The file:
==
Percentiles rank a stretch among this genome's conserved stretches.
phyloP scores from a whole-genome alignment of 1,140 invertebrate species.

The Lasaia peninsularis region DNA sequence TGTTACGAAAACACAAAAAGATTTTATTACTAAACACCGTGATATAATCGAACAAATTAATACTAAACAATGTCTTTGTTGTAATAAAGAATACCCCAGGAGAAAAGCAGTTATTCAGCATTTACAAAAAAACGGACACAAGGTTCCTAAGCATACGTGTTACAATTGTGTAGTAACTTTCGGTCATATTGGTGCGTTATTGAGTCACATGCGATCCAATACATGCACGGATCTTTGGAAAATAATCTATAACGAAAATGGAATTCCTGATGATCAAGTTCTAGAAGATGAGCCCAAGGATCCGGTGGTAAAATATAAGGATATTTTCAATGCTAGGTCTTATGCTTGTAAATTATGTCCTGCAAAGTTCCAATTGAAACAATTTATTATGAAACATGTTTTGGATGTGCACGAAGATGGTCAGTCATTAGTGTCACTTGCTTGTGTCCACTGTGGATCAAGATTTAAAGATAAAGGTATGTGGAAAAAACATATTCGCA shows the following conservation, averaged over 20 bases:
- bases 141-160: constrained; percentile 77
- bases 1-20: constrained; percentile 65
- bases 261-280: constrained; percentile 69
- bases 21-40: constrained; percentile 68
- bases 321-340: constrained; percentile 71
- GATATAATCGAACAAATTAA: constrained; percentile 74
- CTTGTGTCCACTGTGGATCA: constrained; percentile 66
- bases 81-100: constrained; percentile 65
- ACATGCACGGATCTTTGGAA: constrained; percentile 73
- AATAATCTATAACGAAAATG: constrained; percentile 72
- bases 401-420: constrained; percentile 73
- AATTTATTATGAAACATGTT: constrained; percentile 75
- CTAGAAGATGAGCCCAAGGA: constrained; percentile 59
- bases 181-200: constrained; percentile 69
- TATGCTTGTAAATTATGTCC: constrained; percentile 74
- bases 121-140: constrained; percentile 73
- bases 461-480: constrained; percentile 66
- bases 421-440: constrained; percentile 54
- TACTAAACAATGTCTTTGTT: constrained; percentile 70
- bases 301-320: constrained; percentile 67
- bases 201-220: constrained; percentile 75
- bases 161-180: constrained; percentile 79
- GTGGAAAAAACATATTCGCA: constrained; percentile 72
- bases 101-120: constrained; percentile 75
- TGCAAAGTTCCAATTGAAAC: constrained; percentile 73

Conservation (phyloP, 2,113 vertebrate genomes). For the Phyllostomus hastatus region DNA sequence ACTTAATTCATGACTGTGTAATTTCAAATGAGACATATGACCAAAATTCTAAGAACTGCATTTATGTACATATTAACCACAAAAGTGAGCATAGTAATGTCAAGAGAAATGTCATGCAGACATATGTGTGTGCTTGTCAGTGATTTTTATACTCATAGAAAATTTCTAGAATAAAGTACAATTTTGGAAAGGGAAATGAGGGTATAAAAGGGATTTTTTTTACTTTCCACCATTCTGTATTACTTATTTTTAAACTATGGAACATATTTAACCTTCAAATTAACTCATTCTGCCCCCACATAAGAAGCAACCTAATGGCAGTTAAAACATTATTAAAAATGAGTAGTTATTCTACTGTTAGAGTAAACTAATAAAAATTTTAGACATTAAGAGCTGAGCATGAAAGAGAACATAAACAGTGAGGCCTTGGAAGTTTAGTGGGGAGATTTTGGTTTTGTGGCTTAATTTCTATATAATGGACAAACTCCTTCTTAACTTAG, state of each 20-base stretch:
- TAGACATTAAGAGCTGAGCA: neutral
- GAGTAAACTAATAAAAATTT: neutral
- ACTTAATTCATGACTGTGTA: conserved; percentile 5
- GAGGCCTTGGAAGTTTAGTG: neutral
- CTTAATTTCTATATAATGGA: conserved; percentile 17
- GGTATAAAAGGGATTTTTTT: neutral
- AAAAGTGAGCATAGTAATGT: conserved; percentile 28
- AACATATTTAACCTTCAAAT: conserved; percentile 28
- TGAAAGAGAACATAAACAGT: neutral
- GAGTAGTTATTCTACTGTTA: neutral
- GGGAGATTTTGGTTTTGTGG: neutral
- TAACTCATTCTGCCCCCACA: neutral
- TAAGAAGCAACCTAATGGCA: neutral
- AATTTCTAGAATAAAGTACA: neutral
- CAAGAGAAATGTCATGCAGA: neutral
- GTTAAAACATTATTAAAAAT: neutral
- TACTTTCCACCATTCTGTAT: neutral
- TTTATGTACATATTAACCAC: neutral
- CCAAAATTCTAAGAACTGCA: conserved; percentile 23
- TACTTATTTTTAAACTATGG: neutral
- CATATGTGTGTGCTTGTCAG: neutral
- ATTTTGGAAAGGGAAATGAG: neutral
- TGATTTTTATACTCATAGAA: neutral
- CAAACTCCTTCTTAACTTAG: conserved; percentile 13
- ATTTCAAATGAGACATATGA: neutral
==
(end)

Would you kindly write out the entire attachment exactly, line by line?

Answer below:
Percentiles rank a stretch among this genome's conserved stretches.
phyloP scores from a whole-genome alignment of 1,140 invertebrate species.

The Lasaia peninsularis region DNA sequence TGTTACGAAAACACAAAAAGATTTTATTACTAAACACCGTGATATAATCGAACAAATTAATACTAAACAATGTCTTTGTTGTAATAAAGAATACCCCAGGAGAAAAGCAGTTATTCAGCATTTACAAAAAAACGGACACAAGGTTCCTAAGCATACGTGTTACAATTGTGTAGTAACTTTCGGTCATATTGGTGCGTTATTGAGTCACATGCGATCCAATACATGCACGGATCTTTGGAAAATAATCTATAACGAAAATGGAATTCCTGATGATCAAGTTCTAGAAGATGAGCCCAAGGATCCGGTGGTAAAATATAAGGATATTTTCAATGCTAGGTCTTATGCTTGTAAATTATGTCCTGCAAAGTTCCAATTGAAACAATTTATTATGAAACATGTTTTGGATGTGCACGAAGATGGTCAGTCATTAGTGTCACTTGCTTGTGTCCACTGTGGATCAAGATTTAAAGATAAAGGTATGTGGAAAAAACATATTCGCA shows the following conservation, averaged over 20 bases:
- bases 141-160: constrained; percentile 77
- bases 1-20: constrained; percentile 65
- bases 261-280: constrained; percentile 69
- bases 21-40: constrained; percentile 68
- bases 321-340: constrained; percentile 71
- GATATAATCGAACAAATTAA: constrained; percentile 74
- CTTGTGTCCACTGTGGATCA: constrained; percentile 66
- bases 81-100: constrained; percentile 65
- ACATGCACGGATCTTTGGAA: constrained; percentile 73
- AATAATCTATAACGAAAATG: constrained; percentile 72
- bases 401-420: constrained; percentile 73
- AATTTATTATGAAACATGTT: constrained; percentile 75
- CTAGAAGATGAGCCCAAGGA: constrained; percentile 59
- bases 181-200: constrained; percentile 69
- TATGCTTGTAAATTATGTCC: constrained; percentile 74
- bases 121-140: constrained; percentile 73
- bases 461-480: constrained; percentile 66
- bases 421-440: constrained; percentile 54
- TACTAAACAATGTCTTTGTT: constrained; percentile 70
- bases 301-320: constrained; percentile 67
- bases 201-220: constrained; percentile 75
- bases 161-180: constrained; percentile 79
- GTGGAAAAAACATATTCGCA: constrained; percentile 72
- bases 101-120: constrained; percentile 75
- TGCAAAGTTCCAATTGAAAC: constrained; percentile 73

Conservation (phyloP, 2,113 vertebrate genomes). For the Phyllostomus hastatus region DNA sequence ACTTAATTCATGACTGTGTAATTTCAAATGAGACATATGACCAAAATTCTAAGAACTGCATTTATGTACATATTAACCACAAAAGTGAGCATAGTAATGTCAAGAGAAATGTCATGCAGACATATGTGTGTGCTTGTCAGTGATTTTTATACTCATAGAAAATTTCTAGAATAAAGTACAATTTTGGAAAGGGAAATGAGGGTATAAAAGGGATTTTTTTTACTTTCCACCATTCTGTATTACTTATTTTTAAACTATGGAACATATTTAACCTTCAAATTAACTCATTCTGCCCCCACATAAGAAGCAACCTAATGGCAGTTAAAACATTATTAAAAATGAGTAGTTATTCTACTGTTAGAGTAAACTAATAAAAATTTTAGACATTAAGAGCTGAGCATGAAAGAGAACATAAACAGTGAGGCCTTGGAAGTTTAGTGGGGAGATTTTGGTTTTGTGGCTTAATTTCTATATAATGGACAAACTCCTTCTTAACTTAG, state of each 20-base stretch:
- TAGACATTAAGAGCTGAGCA: neutral
- GAGTAAACTAATAAAAATTT: neutral
- ACTTAATTCATGACTGTGTA: conserved; percentile 5
- GAGGCCTTGGAAGTTTAGTG: neutral
- CTTAATTTCTATATAATGGA: conserved; percentile 17
- GGTATAAAAGGGATTTTTTT: neutral
- AAAAGTGAGCATAGTAATGT: conserved; percentile 28
- AACATATTTAACCTTCAAAT: conserved; percentile 28
- TGAAAGAGAACATAAACAGT: neutral
- GAGTAGTTATTCTACTGTTA: neutral
- GGGAGATTTTGGTTTTGTGG: neutral
- TAACTCATTCTGCCCCCACA: neutral
- TAAGAAGCAACCTAATGGCA: neutral
- AATTTCTAGAATAAAGTACA: neutral
- CAAGAGAAATGTCATGCAGA: neutral
- GTTAAAACATTATTAAAAAT: neutral
- TACTTTCCACCATTCTGTAT: neutral
- TTTATGTACATATTAACCAC: neutral
- CCAAAATTCTAAGAACTGCA: conserved; percentile 23
- TACTTATTTTTAAACTATGG: neutral
- CATATGTGTGTGCTTGTCAG: neutral
- ATTTTGGAAAGGGAAATGAG: neutral
- TGATTTTTATACTCATAGAA: neutral
- CAAACTCCTTCTTAACTTAG: conserved; percentile 13
- ATTTCAAATGAGACATATGA: neutral